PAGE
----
The patient, identified by her surname Kim, died about eight months later.

Despite the so-called "Grandmother Kim" case, most doctors still refused to discontinue life-support treatments due mainly to fears of punishment stemming from another court ruling that convicted a doctor of being an accessory to homicide for taking a respirator off a patient per a family request. The patient's wife was convicted of homicide.

The 1997 case at Boramae Medical Center in southern Seoul had deep repercussions in the medical community, with doctors refusing to discharge patients or suspend life extension treatments for fear of criminal punishment, even after the 2009 "Grandmother Kim" case.

"Even before the legislation, it was possible to suspend or forego life-sustaining treatments because of the Supreme Court decision," Ban, the health ministry official, said. "Despite the Supreme Court case, however, doctors didn't do that because of the huge trauma from the Boramae hospital case. That's why we enacted the law."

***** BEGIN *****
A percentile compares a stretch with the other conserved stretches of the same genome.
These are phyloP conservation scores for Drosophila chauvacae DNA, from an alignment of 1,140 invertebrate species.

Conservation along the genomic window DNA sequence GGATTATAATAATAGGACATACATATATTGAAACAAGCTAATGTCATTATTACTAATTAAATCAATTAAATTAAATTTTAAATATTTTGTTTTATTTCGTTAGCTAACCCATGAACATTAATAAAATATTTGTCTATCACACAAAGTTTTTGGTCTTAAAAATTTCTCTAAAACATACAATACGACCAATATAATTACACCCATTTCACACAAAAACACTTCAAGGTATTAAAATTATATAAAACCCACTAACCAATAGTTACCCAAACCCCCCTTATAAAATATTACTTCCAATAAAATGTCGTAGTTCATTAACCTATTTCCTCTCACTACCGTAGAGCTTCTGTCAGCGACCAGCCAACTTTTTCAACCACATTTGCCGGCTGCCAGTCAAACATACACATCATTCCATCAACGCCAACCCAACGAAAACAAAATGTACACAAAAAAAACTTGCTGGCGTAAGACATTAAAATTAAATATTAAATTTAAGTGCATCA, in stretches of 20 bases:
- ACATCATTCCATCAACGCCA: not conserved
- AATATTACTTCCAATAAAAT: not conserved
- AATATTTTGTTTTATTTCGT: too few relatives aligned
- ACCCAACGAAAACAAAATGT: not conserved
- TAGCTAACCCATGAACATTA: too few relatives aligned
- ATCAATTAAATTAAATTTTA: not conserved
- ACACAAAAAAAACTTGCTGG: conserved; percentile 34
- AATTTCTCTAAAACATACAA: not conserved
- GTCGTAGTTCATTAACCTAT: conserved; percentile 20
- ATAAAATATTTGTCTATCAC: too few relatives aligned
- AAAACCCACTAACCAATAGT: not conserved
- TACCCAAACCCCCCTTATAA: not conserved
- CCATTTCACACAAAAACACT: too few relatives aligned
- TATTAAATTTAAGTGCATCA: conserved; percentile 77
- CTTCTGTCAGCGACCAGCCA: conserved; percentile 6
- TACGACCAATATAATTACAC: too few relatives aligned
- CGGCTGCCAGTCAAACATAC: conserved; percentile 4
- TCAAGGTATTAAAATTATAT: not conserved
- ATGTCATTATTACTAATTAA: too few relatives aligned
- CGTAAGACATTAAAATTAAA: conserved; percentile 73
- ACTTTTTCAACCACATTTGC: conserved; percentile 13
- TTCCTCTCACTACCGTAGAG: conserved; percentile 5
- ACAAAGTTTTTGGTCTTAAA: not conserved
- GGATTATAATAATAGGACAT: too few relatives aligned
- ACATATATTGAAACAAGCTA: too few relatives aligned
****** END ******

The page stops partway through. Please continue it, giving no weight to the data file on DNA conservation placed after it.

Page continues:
As part of the pilot project since late October, the government not only accepted advance medical directives, but also allowed doctors to withhold life-sustaining treatments for dying patients according to their will, leading to seven deaths.

Once the law takes effect, it will be possible not only to withhold such treatments, but also suspend ongoing treatments, even when a patient's will is difficult to confirm, if all family members -- direct ancestors and descendants -- agree. In addition, consent must be gained from at least two doctors.

If patients are capable of expressing their intent, only consent from their doctors is required to suspend such treatments. Even if patients are unable to express their will, suspension is possible if they had signed up in advance to forgo such treatments and at least two doctors agree to the suspension.

"What I want is that if I collapse, I hope I would pass away right away," Sun, the 62-year-old, said. "I hate living on a machine. That's a burden not only to myself, but also to my children. I suspect no one would want to live like that."

  

An advance medical directive form (Yonhap) An advance medical directive form (Yonhap)

jschang@yna.co.kr